. This is balanced against some very bad jokes – but timed so well it is impossible not to laugh – and drunken cries of 'wanker' down the pub.
Second, there is the structure of Ted Lasso
. It isn't just a comedy; it is a carefully constructed, you could say 'theatrical' series, divided into interlocked parts, all of which are in motion at once, each brought into close focus at the right moment. For instance, there is a kind of 'Greek chorus', which is the group of rowdy, vociferous pub regulars, where the good-hearted but fierce lady publican is played by Annette Badland (Outlander
). They are the disillusioned and the disappointed, the doubting fans who despair at the new coach. They are a counterpoint to the sometimes hapless, one could say hopeless, optimism of Ted Lasso and his second in command, the laconic Coach Beard (Brendan Hunt, also on the writing team).
Into this mix is thrown the toxic anger, hell-bent on sabotage, of Rebecca Welton (Hannah Waddington, Game of Thrones
), all spike and gloss, but covering over a badly fractured, fragile woman. A foil to her is provided by her bumbling club administrator, Leslie Higgins (Jeremy Swift, Downton Abbey
, still in butler mode), always wrong-footed, terrified by her tantrums and afraid of losing his job if he actually speaks his mind.
Third, of course is the team. Here is where the dialogue and the structure coalesce, because within the team are the various relationships that give Ted Lasso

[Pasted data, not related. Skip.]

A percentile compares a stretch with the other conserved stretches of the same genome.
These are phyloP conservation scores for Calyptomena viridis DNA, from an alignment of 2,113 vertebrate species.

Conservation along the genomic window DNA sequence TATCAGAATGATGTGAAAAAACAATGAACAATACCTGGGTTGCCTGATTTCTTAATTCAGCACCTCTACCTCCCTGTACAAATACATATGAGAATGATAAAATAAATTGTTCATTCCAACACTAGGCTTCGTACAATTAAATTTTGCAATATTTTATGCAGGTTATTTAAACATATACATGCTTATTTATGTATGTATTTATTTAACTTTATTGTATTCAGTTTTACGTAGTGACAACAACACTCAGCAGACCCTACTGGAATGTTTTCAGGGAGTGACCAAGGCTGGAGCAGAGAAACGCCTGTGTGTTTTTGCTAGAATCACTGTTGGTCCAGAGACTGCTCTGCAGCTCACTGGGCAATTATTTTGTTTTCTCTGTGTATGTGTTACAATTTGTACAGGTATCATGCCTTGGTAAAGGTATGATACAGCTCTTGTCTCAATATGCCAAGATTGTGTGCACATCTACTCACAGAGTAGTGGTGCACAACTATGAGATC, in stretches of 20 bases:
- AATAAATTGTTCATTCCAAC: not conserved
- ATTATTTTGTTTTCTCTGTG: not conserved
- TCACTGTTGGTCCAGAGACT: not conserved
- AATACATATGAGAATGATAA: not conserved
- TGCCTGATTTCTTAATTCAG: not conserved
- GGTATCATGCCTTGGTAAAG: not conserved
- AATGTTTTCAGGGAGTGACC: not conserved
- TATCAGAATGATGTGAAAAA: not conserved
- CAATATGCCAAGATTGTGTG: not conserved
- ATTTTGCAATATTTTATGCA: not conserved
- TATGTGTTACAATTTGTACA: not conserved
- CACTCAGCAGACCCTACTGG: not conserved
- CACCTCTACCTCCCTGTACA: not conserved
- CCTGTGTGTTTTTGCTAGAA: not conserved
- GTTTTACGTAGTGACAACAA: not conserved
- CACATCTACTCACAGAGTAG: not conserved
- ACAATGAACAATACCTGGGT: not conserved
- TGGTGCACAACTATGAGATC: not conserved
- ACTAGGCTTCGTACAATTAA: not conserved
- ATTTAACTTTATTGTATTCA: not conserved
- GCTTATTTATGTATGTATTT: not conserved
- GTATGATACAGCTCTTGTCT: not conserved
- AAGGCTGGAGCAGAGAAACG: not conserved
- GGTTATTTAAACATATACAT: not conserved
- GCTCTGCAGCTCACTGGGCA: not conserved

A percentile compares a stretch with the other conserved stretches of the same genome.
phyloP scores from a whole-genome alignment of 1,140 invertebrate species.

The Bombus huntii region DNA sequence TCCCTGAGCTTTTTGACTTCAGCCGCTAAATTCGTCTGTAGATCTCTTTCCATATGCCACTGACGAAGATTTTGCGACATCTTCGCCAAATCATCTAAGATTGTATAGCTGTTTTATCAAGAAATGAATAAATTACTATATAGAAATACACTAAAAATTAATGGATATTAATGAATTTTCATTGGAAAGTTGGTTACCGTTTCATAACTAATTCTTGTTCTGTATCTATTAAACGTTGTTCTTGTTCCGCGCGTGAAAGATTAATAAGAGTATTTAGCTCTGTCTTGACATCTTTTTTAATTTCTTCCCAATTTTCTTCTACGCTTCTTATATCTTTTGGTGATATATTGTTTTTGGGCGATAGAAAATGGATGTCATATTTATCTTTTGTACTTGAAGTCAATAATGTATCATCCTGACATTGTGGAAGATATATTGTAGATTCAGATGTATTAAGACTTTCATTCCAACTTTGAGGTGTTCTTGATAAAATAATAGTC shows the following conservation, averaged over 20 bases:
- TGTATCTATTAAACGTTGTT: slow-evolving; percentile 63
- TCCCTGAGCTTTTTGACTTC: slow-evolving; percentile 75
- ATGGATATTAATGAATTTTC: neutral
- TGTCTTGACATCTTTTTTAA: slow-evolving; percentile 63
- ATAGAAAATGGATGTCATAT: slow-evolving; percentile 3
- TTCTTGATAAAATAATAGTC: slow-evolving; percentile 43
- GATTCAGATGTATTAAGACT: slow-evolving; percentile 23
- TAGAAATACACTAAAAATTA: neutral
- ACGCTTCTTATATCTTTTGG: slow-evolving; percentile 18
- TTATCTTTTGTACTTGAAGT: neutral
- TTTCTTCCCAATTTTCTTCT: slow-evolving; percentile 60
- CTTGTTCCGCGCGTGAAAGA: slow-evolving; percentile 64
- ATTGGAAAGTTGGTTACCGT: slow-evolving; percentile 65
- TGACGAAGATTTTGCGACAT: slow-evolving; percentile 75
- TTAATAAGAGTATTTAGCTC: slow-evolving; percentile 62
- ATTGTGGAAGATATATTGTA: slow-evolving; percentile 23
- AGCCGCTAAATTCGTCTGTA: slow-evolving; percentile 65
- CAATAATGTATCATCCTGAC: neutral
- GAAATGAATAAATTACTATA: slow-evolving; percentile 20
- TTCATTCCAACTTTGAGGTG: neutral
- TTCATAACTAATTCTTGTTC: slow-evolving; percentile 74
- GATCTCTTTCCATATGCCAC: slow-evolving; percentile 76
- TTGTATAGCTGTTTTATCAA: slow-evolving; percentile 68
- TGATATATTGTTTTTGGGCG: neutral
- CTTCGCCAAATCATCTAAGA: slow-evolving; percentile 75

its huge appeal. AFC Richmond isn't really a team at all. It is a collection of individuals all pulling in different directions, hence its lack of success, one might surmise. Ted himself is the axis around which the relationships revolve and spin off. His own with his wife, back in the States, is in serious trouble; he and his boss Rebecca are on totally divergent paths, each destined to destroy the other's ambitions; Rebecca and her ex-husband clash in exchanges that are at once sharp but funny.
This may be a story ostensibly about a football team, but the women are far from sidelined, often one step ahead. Everything is leavened by the humour and almost unbearable positivism that Ted maintains. Within the Richmond team, each man is given the opportunity to build his own character. From Nathan Shelly (the team's kit man, 'Nate the Great', played consummately by Nick Mohammed) to the team's captain, Roy Kent, the story astonishingly manages to make each man memorable. Brett Goldstein (as Roy) carries the underlying message of the series, which is that machismo does not maketh the man.